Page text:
Home Contact Us  

Peace Audit and Ceasefire Monitor - Articles

Print Bookmark Email Facebook Subscribe
#4978, 31 January 2016

Dateline Colombo

Forecast 2016: A Roadmap for Sri Lanka
Asanga Abeyagoonasekera

“Our objective is to make Sri Lanka the most competitive nation in the Indian Ocean and to develop the island as a mega city for the region that will go between Singapore and Dubai, thus make it competitive and the time has come for us to think how we are going to do it.”
- Ranil Wickremesinghe
Sri Lankan Prime Minister, at the Sri Lanka Economic Forum 2016

A year since the victory of incumbent Sri Lankan President Maithripala Sirisena, the rainbow coalition, despite huge promises of reform, has not delivered on everything. However, to its credit, it has managed (with some success) to introduce newer and more outward-looking policies. First, freedom of expression has been fully restored. The trend of blocking media sites has ended, and the safety of media personnel, restored. Second, independent commissions such as the Commission to Investigate Allegations of Bribery or Corruption have been fully restored. Third, a foreign policy rebalance between West and China is in the process of being re-established.

The January 2016 Sri Lanka Economic Forum brought with it some excellent thoughts from global leaders such as Ricardo Hausmann, Joseph Stiglitz and George Soros. Prime Minister Wickremesinghe stated, “Sri Lankans who voted for the change and those who didn't vote should unite to build this nation to the height achieved by nations like Singapore.” Soros said that Sri Lanka should lower its expectations as there is a clear sign of global economic slowdown this year. The US$27 billion Soros Fund Management (SFM) is looking to invest US$300 million initially in the economy – a good start at the beginning of the year. Economist Montek Singh Ahluwalia said that revenue as per GDP was 12 per cent when it should be 20 per cent. Comprehensive tax reforms are needed to increase revenue to 18 to 20 per cent of the GDP in the next few years.

Containing the fiscal deficit to 5 per cent of the GDP should continue to stabilise the economy. To reduce fiscal deficit, it is important to focus on increasing revenue and decreasing government expenditure – a difficult task to undertake in the present political context. Losses incurred by public enterprises are a huge fiscal burden that need to be addressed.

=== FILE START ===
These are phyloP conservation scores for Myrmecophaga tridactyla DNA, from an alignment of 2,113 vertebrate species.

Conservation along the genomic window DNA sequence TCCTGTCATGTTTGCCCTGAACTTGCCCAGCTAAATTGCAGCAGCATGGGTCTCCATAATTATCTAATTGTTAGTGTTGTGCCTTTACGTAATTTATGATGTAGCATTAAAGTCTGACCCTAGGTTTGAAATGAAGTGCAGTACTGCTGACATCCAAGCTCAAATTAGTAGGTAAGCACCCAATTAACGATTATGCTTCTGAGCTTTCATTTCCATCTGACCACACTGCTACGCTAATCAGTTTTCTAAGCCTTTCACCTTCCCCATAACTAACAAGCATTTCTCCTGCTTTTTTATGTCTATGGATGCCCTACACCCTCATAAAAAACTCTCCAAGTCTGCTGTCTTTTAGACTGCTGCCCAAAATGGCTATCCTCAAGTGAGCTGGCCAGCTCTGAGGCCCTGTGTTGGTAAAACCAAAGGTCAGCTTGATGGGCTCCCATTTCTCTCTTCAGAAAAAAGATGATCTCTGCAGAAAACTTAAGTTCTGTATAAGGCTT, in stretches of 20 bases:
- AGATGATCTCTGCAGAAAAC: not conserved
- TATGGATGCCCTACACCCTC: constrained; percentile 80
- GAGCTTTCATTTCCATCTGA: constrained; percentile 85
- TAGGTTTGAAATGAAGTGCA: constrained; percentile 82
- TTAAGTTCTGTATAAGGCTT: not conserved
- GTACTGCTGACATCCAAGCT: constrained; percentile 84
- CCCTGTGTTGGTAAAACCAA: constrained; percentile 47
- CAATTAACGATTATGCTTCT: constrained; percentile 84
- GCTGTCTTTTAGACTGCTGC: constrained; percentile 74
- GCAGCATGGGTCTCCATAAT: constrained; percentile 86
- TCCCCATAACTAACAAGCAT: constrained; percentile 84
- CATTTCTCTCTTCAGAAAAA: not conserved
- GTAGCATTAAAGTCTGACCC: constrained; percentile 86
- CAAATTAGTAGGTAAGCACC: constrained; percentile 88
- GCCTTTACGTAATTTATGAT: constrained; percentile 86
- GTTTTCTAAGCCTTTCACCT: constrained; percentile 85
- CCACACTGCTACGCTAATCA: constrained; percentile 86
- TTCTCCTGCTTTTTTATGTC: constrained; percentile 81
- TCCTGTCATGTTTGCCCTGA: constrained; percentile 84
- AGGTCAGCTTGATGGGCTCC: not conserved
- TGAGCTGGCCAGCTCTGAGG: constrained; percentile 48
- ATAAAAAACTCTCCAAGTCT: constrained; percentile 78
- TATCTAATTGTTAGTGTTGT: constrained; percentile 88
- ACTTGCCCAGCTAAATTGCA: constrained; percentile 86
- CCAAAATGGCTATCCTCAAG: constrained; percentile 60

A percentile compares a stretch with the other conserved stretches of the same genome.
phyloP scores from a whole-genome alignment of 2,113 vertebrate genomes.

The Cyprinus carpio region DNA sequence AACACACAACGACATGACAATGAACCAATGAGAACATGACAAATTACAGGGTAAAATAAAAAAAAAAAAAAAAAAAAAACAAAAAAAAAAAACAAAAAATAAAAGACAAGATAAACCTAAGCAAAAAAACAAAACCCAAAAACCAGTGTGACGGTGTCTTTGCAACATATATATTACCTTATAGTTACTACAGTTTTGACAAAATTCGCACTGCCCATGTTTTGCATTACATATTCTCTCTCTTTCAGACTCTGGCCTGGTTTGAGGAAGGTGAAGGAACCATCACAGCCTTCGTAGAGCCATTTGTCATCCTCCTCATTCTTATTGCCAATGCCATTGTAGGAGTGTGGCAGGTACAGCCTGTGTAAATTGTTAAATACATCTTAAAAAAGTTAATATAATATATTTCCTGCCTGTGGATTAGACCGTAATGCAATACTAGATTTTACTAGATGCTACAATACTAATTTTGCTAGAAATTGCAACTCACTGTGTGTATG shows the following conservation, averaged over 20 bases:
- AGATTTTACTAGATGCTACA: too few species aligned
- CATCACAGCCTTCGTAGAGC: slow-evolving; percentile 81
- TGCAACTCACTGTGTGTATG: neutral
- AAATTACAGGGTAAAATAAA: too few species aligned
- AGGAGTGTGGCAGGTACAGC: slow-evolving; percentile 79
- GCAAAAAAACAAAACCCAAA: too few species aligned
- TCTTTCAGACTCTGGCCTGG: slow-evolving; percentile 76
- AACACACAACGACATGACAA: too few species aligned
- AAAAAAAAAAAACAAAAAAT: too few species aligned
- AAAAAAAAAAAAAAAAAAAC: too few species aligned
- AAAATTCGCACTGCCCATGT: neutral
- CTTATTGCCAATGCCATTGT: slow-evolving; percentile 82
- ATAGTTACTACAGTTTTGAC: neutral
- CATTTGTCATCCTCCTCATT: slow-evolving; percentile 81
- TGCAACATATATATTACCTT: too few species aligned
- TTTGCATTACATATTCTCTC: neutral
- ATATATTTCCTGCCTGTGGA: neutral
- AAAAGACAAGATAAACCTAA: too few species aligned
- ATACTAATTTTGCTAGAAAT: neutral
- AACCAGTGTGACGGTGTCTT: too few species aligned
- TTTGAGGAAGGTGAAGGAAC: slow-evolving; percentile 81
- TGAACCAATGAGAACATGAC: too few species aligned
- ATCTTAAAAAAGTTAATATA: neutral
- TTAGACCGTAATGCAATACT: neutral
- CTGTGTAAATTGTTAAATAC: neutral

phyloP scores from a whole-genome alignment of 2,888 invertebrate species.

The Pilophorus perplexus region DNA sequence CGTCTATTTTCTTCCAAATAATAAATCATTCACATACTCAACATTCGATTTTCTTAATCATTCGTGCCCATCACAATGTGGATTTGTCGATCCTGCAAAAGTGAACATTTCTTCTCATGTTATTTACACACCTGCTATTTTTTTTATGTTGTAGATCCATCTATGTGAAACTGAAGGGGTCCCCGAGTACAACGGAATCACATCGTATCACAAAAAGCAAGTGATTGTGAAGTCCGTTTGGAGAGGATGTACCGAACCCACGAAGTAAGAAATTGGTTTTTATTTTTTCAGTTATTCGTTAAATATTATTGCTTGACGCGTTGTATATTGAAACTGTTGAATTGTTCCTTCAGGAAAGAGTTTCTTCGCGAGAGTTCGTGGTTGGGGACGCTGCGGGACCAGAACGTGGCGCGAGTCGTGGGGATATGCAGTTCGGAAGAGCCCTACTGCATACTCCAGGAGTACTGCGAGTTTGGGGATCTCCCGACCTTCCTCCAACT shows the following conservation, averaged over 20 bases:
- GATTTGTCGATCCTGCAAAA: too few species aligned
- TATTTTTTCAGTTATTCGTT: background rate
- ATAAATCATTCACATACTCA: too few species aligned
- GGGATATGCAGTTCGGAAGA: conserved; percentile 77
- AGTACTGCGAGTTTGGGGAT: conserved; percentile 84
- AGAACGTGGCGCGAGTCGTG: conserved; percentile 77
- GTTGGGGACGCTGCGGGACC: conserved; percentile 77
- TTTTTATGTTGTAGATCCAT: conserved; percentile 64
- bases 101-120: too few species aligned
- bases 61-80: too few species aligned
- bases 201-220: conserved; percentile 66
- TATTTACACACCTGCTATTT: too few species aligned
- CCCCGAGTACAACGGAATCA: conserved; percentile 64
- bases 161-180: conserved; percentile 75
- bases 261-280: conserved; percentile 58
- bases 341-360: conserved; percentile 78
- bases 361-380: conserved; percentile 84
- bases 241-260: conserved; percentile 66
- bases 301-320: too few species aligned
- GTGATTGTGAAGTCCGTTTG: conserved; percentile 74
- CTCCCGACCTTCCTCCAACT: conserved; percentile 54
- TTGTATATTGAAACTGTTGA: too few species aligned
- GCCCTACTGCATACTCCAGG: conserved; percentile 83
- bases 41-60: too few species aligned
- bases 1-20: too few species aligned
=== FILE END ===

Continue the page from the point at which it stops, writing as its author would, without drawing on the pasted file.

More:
Politicians who offer employment merely to satisfy the electorate should be stopped. An example is that of the Ceylon Fishery Harbours Corporation, which had a little over 800 employees in 2009. Today, 1800 people are employed for the same lot of harbours. Once a profitable Corporation, it is currently incurring losses with its extensive employee numbers. In the same way, a large cabinet with nearly 100 ministers leads to the wastage of state resources.

It was against this socio-political and economic backdrop in mind that Wickremesinghe participated in the World Economic Forum in Davos – a conference where he could interact with top minds, investors and political leaders – to plan his strategic economic agenda for the country. For the first time in 10 years, Sri Lanka had high level political representation at Davos. In fact, this author, during two visits to Davos, was the only government representative from Sri Lanka, and without much support from the government. The tide has changed, and it is for the positive.

Standard of Living
The government should focus on improving the citizens’ quality of life by providing the best possible solutions to problems, instead of discussions about unfruitful political gossip. Unfortunately, most of Sri Lanka's headlines have been to the contrary.

For instance, 2,700 people, i.e. an average of 7.5 people every day, were killed in road accidents in 2015 – an increase compared to 2014. Given how there were numerous references to Singapore at the Sri Lanka Economic Forum, an example from Singapore is in order. On 25 December 2015, the Prime Minister of Singapore, Lee Hsien Loong, opened the Downtown Line 2 (DLT2), an extension to their existing public rail network, that is set to ease traffic. As Lee stated, “With a new MRT line and extension to be opened next year onwards the network will double to 360 km by 2030. It will be comparable to London, New York and Tokyo, this means eight in 10 homes will be within a 10 minute radius.” There are several important lessons and practices Sri Lanka could import from Singapore.

The World Economic Forum has categorised Sri Lanka as an efficiency-driven economy (stage 2) in this year's global competitiveness index. It is an achievement, for Colombo has moved up from factor-driven (stage 1). Almost all South Asian countries are still on stage 1 or in transition. Sri Lanka should aim to move from efficiency-driven to the next stage of transition, and then to innovation-driven by 2030. A goal to double per capita to reach US$7000 by 2020 and to improve all sectors of the economy, should be set.